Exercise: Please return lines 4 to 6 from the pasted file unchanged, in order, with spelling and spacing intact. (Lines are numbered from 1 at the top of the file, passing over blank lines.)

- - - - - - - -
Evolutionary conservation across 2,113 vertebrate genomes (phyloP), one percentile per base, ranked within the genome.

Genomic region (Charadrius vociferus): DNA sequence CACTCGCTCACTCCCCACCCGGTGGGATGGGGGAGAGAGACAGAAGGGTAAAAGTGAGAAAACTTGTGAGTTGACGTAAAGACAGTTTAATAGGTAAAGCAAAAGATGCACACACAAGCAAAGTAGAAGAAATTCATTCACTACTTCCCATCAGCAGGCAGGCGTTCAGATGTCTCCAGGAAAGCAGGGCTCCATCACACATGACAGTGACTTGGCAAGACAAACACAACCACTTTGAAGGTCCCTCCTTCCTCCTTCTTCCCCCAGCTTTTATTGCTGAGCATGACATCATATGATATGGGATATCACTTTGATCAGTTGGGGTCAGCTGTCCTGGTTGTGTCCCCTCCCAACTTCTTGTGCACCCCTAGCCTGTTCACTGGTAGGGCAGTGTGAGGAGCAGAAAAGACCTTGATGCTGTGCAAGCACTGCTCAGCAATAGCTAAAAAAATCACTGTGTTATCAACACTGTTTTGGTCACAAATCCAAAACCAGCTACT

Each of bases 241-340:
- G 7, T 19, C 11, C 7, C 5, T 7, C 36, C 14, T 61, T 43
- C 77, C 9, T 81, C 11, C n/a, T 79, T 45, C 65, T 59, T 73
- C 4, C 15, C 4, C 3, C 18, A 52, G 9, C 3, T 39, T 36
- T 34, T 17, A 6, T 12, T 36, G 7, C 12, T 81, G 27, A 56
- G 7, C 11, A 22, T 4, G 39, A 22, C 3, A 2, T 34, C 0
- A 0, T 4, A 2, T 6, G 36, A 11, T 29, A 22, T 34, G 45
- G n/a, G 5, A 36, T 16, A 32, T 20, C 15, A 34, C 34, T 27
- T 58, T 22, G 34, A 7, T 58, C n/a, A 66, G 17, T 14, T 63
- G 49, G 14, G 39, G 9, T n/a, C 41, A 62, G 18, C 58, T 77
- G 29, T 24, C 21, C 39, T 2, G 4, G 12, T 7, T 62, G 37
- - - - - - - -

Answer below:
- G 7, T 19, C 11, C 7, C 5, T 7, C 36, C 14, T 61, T 43
- C 77, C 9, T 81, C 11, C n/a, T 79, T 45, C 65, T 59, T 73
- C 4, C 15, C 4, C 3, C 18, A 52, G 9, C 3, T 39, T 36